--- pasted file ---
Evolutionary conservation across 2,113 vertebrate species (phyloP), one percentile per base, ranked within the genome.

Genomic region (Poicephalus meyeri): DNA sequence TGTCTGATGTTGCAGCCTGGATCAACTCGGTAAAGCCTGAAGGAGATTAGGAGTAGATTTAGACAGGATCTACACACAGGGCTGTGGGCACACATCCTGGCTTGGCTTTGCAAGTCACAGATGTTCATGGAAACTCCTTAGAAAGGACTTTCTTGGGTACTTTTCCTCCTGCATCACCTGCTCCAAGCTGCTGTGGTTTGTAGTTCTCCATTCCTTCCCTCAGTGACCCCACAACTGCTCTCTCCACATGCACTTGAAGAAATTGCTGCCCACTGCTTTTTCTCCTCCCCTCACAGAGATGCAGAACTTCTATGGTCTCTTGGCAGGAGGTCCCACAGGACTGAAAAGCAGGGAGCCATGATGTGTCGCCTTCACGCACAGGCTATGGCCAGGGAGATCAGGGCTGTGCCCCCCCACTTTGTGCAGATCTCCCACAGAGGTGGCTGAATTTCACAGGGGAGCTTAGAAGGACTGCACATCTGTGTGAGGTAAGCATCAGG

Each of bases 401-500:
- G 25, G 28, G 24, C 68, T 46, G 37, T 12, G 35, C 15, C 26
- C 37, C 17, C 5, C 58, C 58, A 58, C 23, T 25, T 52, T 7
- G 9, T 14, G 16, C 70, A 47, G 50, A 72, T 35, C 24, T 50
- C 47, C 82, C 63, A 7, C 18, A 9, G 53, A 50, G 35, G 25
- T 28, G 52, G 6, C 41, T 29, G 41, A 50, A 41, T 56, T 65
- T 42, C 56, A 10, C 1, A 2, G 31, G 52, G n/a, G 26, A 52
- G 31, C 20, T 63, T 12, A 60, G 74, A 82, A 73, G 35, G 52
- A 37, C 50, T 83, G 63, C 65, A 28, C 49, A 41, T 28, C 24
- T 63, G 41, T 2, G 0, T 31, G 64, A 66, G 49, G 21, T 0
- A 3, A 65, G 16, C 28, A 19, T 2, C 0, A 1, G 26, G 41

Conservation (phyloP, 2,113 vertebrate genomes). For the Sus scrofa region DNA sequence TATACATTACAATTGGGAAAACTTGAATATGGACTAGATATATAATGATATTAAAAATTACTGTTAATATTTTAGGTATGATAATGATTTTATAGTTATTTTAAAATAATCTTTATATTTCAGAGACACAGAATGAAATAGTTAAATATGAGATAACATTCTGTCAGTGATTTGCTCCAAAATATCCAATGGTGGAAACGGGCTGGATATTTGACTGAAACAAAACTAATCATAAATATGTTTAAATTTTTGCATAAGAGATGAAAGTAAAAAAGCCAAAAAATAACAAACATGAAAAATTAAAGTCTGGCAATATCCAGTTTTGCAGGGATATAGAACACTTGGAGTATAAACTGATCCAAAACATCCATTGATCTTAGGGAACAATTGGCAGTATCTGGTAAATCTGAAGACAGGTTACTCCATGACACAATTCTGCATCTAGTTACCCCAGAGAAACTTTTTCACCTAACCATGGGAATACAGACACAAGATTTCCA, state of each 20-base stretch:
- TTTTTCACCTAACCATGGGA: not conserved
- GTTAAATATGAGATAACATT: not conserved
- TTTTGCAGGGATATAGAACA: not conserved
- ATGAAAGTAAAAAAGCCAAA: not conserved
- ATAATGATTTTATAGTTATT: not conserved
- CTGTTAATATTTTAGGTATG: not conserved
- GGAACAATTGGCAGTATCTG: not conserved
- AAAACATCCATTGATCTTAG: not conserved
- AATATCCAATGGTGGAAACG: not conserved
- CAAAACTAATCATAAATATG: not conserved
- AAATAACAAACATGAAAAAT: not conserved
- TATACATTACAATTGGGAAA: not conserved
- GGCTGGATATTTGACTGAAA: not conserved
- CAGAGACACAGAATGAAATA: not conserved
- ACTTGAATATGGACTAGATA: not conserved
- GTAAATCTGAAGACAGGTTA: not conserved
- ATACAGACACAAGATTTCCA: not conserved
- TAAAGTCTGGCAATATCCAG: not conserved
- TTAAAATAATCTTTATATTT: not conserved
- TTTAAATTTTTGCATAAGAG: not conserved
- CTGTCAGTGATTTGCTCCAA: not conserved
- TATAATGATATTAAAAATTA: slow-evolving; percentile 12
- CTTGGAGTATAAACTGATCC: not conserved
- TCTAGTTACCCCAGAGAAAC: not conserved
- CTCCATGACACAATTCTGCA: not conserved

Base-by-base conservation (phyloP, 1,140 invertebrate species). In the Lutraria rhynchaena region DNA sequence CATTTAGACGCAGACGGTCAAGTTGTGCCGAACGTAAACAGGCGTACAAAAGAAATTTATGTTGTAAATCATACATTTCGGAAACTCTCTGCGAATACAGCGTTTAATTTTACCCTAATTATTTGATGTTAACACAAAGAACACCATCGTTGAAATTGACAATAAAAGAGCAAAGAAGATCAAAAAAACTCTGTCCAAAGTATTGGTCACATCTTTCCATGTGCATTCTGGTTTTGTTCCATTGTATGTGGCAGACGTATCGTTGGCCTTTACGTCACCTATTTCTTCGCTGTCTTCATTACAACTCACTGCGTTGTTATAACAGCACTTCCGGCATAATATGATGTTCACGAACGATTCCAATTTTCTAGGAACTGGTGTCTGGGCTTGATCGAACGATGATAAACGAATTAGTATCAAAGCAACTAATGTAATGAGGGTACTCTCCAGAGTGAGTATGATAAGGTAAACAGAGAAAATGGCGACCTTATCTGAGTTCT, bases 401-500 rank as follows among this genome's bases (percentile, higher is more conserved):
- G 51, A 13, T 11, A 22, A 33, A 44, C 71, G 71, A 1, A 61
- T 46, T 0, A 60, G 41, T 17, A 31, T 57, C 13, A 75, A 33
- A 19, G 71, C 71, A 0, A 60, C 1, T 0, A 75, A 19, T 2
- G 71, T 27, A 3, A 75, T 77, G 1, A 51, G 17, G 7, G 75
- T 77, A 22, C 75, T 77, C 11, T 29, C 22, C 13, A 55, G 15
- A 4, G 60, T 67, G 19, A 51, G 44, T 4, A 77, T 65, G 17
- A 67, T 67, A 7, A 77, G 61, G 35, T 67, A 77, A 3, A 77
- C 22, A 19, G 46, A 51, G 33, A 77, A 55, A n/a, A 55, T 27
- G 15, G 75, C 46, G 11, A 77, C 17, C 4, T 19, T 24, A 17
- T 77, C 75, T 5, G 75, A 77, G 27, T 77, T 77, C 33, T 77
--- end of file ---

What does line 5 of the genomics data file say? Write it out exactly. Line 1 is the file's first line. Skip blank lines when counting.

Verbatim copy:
- C 37, C 17, C 5, C 58, C 58, A 58, C 23, T 25, T 52, T 7